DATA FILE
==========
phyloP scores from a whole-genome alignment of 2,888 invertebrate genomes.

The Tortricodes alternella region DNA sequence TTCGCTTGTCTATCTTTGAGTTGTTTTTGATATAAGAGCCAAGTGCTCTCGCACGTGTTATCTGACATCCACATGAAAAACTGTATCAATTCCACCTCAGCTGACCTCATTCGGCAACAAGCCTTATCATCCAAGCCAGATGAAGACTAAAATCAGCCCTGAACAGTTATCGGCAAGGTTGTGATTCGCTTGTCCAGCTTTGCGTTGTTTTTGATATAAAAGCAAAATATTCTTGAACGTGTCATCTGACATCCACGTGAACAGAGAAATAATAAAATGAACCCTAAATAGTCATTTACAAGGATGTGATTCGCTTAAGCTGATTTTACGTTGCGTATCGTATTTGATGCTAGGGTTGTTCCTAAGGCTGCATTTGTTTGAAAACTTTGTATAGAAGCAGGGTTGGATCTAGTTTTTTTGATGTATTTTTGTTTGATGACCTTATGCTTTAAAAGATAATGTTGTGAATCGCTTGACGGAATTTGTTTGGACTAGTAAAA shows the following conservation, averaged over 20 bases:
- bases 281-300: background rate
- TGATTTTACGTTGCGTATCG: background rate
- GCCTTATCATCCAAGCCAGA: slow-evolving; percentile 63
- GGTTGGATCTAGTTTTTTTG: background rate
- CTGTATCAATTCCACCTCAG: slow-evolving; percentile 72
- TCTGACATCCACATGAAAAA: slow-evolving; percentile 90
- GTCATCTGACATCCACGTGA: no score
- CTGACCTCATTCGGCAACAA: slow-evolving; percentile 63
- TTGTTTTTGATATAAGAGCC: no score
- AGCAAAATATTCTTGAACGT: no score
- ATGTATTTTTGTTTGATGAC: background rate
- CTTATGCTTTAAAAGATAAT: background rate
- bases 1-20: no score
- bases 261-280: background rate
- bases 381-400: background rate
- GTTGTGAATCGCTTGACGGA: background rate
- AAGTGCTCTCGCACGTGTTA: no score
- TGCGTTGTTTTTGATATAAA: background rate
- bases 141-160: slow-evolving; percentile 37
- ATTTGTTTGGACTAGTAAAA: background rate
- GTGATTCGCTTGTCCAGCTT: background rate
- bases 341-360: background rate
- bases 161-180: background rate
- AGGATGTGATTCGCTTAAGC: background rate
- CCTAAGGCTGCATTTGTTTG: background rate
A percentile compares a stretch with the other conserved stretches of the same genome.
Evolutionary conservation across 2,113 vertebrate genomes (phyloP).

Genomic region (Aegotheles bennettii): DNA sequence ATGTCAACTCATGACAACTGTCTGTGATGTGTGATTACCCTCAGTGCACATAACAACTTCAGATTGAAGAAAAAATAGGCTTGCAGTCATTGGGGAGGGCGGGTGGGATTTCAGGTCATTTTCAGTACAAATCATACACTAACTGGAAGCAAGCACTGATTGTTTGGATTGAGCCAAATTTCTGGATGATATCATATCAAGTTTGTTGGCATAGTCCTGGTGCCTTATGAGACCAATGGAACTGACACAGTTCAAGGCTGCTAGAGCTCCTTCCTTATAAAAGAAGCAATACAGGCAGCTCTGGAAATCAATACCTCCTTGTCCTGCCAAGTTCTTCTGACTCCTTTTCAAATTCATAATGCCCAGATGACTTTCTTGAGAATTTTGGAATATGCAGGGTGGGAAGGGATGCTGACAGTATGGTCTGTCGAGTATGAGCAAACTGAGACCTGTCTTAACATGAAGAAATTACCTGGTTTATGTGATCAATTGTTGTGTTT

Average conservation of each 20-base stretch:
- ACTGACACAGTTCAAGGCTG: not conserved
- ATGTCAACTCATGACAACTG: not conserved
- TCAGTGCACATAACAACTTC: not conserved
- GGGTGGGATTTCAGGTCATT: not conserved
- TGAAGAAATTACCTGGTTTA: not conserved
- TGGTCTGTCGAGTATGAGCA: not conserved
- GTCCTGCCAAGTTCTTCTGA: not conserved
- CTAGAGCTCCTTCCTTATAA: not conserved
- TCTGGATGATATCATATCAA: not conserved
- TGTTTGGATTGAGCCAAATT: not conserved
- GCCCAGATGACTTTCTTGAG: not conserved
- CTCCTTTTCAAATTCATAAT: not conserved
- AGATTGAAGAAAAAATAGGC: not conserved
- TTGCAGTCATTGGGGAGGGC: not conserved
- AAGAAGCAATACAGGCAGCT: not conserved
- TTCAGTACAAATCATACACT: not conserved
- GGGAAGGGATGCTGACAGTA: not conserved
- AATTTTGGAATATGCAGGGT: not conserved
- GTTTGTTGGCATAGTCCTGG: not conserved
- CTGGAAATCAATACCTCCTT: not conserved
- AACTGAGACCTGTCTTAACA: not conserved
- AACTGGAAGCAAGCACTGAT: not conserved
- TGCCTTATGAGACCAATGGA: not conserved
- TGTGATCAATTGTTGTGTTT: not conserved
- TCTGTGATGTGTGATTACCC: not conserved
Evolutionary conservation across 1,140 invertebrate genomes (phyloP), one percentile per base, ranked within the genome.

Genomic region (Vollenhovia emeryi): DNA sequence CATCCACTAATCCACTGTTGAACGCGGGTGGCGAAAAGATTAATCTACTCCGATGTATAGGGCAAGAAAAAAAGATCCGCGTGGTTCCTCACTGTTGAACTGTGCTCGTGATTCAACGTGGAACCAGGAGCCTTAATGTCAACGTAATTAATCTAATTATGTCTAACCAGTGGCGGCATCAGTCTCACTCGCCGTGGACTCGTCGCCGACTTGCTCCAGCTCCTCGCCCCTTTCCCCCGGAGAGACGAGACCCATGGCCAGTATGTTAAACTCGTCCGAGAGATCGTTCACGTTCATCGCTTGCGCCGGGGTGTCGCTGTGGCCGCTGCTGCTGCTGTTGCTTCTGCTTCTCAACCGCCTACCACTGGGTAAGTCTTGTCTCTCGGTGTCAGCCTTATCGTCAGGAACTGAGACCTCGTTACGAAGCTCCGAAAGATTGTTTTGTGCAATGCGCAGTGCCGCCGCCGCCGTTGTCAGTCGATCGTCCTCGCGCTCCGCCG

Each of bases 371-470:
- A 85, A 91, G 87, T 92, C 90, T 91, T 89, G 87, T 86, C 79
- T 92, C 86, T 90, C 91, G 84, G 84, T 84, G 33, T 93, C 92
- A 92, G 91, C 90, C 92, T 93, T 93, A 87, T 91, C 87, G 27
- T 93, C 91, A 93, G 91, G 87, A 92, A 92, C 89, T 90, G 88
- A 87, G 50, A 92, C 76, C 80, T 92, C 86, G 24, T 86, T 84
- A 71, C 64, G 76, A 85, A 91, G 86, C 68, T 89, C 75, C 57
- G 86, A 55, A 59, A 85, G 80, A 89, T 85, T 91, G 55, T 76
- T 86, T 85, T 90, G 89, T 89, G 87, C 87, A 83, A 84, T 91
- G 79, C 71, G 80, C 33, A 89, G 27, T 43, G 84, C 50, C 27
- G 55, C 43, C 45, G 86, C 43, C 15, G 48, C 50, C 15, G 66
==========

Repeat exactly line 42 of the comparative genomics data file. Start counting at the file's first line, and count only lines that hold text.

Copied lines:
- GCCCAGATGACTTTCTTGAG: not conserved